We do get a little PC here in the USA over holiday greetings (especially with the high population of Jewish people here and other non-Christian denominations). I always have to remember to say “Happy holidays!” versus Merry Christmas because you never know who is Christian and who is not (though sometimes it is easy to tell by a person’s last name, you can guess at that person’s origins). It would be nice to just wish everyone a Merry Christmas–you still get a day off of work, even if you don’t celebrate it!

    • nessafrance says:

      In today’s multi-cultural societies, it’s becoming increasingly difficult not to tread on someone’s toes. I still tend to wish people a Merry Christmas but sometimes I change it to Festive Season, although even that is loaded, I suppose. Down where we live, Christianity is still the majority religion so you’re not likely to offend too many people by wishing them ‘Joyeux Noël’. Secularism in France is in danger of becoming as bigoted as any fundamentalist religion.

  2. pfornari says:

    This is so incredibly narrow-minded. Like you, we are not religious, but a simple creche is one decoration we always have, and the Moslems and Hindus who come to our house are delighted to admire it. I’m reading Alain de Botton’s ‘Religion for Atheists’ at the minute, and wholeheartedly agree with him that there is something to be said for the harmless rituals that bring us together at specific times of year…

    • nessafrance says:

      Quite agree. And it’s possible to live according to Christian principles without actually being a believer. Alas, over the centuries the over-zealous application of religions of all stripes has been responsible for some terrible atrocities. And now, to avoid upsetting or offending anyone we risk losing sight of the important cultural and historical aspects of all religions that we can all appreciate.

  3. lizgyooll says:

    I missed that story … how incredibly petty! Public servants seem to be the same everywhere and extrordinarily small minded; much better to celebrate all and this is probably a lot less aggravating and less dangerous for everyone.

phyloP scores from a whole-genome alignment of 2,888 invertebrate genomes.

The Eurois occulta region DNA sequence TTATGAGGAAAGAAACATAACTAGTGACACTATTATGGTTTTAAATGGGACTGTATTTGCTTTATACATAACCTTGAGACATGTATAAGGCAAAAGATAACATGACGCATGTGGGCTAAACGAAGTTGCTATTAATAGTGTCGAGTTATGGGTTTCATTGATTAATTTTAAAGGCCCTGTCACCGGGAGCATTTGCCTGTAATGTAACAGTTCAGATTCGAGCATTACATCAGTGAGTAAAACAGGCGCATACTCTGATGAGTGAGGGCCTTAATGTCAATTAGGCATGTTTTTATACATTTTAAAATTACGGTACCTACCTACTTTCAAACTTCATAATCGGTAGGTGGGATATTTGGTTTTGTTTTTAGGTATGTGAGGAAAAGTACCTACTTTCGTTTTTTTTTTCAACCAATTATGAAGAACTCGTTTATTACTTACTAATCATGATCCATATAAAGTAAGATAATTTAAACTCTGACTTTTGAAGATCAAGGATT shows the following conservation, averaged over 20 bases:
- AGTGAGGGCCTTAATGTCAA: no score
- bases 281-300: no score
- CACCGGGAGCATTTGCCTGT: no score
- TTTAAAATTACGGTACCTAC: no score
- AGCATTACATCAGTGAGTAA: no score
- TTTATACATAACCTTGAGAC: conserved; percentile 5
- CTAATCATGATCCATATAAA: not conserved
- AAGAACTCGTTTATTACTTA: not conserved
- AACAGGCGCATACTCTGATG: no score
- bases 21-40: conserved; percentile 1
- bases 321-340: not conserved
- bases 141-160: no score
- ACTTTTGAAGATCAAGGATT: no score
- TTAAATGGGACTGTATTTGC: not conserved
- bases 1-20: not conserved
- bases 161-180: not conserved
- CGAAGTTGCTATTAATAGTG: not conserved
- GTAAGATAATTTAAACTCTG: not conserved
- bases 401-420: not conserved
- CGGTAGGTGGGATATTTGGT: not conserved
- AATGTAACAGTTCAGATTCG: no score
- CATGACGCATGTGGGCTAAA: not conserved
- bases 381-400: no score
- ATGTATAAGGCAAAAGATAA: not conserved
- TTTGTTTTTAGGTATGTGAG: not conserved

We came to your fantastic carol concert last night; such a very lovely event and we’ve not done anything like this in all the years we’ve been in Italy; the Catholic church is sadly without such merry singing. The Parisot church is also very gorgeous and we were meaning to come and find you at the “salles des fetes”, but in our wanderings after the concert we missed it and went to the bar in the car park instead … pity really. Happy Christmas!

    • nessafrance says:

      I’m so glad you made it and enjoyed it. I did look out for you but didn’t see you and it took so long to clear the church afterwards that you would have moved off by that time. Nothing is very well signposted there so the only advice I can give is to follow the crowds!
      Joyeux Noël.

  4. Evelyn says:

    There’s a lovely creche in the Cajarc church this Christmas…regional flavor complete with a windmill with revolving sails! I agree that we’ve gone so far trying to appease (or not offend) anyone that nothing has much meaning anymore. It seems so silly If you don’t believe in the story of Christmas, then just enjoy the traditional decorations, lovely music and festivities!

    • nessafrance says:

      Whoever is in charge of the crèche at Cajarc does a good job! I must try to get over there to see it. This whole story saddens me. As you say, nothing has meaning anymore.

  5. Sara Ellen Ben-Eliahu (Garvin) says:

    Good for you that you didn’t let this sad and ridiculous phony “equality of all beliefs but traditional observance of almost none” go by without posting a strong statement to help restore our human dignity and make a plea for commonsense. It is becoming increasingly difficult to maintain a sense of Reality as wave after wave of challenges sap the strength of those values that have defined our historical development and been the source of all progress toward free expression and secure societies. Time is running out for us all — there is no place to hide from fanaticism.

    • nessafrance says:

      Thank you for your comment. I feel sad that ‘live and let live’ still doesn’t seem to work. We bend over backwards not to offend people and in the process end up with nothing at all.